Jean Piaget's Theory Of Cognitive Development
Children, who can now move freely about in their world, no longer have to rely only on senses and motor skills but now can ask questions and explore their surroundings more fully. However, they are limited in several ways such as being incapable of logical thought--they can use simple mental concepts but are not able to use those concepts in a more rational, logical sense. They believe that anything that moves is alive, a quality called aminism. For example a 3-year-old preschooler that sees a tooth fairy in a book or television becomes real to them. Children don’t think about how the tooth fairy gets to a child’s house and collects their tooth or how they replace the tooth with money.
Another limitation is egocentrism, the inability to see the world through anyone else’s eyes but one’s own. For the preoperational child, everyone else must see what the child sees, and what is important to the child must be important to everyone else. For example, a 3-year-old, who eats a piece of candy multiple times and their mother tells them that they don’t want to see them eat the candy again will cover their eyes with their hands and assume that their mother won’t see them because in their perspective, whatever the 3-year old doesn’t see, the mother won’t be able to see …show more content…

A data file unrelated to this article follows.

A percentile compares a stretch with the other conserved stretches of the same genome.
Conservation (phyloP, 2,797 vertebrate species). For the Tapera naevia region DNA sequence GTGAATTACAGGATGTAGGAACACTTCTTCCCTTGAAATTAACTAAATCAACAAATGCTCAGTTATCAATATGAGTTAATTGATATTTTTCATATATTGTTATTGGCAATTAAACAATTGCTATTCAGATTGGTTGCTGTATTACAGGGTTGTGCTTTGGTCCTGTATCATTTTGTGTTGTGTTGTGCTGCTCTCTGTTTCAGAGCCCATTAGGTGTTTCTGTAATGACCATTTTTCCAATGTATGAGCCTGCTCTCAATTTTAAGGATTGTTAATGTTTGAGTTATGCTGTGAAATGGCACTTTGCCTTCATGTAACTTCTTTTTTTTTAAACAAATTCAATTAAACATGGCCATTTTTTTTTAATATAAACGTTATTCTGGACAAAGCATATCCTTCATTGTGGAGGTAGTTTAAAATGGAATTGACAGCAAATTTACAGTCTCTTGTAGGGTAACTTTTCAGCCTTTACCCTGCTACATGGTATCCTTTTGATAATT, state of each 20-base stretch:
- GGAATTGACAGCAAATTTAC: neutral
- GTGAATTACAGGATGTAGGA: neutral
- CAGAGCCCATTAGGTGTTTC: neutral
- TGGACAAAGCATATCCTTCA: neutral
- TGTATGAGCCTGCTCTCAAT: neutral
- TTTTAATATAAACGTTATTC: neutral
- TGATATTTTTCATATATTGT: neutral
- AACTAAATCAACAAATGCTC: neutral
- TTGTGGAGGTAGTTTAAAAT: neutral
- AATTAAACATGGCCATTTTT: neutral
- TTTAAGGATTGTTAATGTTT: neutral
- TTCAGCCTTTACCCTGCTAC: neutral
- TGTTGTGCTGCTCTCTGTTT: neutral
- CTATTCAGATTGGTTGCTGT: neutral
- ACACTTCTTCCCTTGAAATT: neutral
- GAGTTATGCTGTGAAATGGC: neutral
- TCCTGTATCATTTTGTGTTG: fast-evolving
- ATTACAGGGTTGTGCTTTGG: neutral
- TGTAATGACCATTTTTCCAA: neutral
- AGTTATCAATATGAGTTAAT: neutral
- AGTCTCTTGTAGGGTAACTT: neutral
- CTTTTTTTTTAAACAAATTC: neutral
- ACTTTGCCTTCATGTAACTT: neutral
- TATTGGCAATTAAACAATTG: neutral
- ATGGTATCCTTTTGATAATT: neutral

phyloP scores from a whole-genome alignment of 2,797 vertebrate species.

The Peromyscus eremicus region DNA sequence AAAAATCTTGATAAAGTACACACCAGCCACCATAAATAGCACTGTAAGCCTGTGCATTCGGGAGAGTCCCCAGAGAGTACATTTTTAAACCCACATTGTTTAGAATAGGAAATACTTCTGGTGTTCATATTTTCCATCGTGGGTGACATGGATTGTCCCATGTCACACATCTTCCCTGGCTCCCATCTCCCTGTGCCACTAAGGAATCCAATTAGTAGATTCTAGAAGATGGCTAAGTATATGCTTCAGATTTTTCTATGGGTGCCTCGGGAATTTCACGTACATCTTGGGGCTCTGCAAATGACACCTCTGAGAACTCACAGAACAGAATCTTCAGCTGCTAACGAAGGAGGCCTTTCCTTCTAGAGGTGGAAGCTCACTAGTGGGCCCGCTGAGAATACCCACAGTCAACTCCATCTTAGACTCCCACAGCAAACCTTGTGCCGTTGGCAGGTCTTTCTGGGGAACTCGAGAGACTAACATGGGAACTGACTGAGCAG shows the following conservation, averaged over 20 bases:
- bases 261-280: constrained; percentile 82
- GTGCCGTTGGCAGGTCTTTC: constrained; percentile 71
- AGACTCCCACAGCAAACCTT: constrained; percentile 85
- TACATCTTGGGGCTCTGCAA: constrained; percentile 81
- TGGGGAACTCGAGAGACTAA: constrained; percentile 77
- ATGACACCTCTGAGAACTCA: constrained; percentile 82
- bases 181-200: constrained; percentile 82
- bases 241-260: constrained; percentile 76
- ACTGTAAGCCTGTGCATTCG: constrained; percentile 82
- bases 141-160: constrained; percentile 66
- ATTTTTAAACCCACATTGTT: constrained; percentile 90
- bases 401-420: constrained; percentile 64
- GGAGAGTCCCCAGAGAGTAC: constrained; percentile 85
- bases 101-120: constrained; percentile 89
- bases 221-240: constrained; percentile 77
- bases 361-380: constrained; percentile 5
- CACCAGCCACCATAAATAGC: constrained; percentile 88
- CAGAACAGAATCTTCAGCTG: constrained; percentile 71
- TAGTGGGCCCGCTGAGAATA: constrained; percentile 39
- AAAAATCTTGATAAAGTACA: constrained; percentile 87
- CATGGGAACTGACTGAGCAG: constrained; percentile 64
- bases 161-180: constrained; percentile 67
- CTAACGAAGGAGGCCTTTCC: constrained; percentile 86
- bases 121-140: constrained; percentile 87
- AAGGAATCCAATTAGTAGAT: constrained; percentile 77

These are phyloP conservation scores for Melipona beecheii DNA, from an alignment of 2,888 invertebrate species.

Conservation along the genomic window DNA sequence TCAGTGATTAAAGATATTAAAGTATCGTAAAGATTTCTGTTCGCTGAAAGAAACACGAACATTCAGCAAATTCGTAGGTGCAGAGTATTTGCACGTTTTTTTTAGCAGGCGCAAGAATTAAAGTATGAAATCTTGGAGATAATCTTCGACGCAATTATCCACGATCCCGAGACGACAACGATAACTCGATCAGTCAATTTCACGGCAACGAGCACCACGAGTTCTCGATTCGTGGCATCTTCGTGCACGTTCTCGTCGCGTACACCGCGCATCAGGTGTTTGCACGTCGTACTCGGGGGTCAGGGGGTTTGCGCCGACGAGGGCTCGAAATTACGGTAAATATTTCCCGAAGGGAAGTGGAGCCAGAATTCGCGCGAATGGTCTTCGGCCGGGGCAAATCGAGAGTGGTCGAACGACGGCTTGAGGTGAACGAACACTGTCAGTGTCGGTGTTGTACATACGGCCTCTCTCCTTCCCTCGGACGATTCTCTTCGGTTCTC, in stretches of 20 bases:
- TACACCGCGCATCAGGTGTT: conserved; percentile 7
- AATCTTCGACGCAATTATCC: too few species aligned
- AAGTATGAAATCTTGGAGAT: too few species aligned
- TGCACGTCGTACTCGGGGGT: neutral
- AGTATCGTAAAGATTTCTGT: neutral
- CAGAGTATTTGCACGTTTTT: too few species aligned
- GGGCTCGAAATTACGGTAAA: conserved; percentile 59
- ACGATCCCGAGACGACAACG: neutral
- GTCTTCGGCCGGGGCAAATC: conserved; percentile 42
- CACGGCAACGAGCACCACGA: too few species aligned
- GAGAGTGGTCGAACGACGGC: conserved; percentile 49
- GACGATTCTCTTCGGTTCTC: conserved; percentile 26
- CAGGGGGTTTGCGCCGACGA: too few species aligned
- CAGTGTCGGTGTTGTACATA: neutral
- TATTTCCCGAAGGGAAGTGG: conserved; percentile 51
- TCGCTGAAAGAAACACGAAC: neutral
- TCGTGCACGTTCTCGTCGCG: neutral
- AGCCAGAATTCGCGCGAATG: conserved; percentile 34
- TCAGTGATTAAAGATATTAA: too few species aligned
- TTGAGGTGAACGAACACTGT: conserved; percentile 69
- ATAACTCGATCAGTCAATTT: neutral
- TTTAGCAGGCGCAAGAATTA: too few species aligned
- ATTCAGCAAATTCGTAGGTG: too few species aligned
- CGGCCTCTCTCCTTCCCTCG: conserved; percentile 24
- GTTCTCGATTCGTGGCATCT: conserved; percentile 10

For example, a 3-year-old may complain about his slice of pizza being smaller than his brother’s and become unhappy. Once his original slice is cut into two slices, he will think that he has “more” than his brother. The 3-year-old will focus on the number of slices he has and not the actual amount of pizza he has. Focusing only on one feature of some object rather than taking all features into consideration is called centration. Centration is one of the reasons that children in this stage often fail to understand that changing the way something looks does not change its substance. The ability to understand that altering the appearance of something does not change its amount, its volume, or its mass is called conservation.
Preoperational children fail at conservation not only because they centrate but also because they are unable to “mentally reverse” actions. This feature of preoperational thinking is called irreversibility. For example, if a preoperational child sees juice poured from a short, wide glass into a tall, thin glass, the child will assume that the second glass hold more juice. The child is unable to imagine pouring the juice back into the first glass and having it be the same amount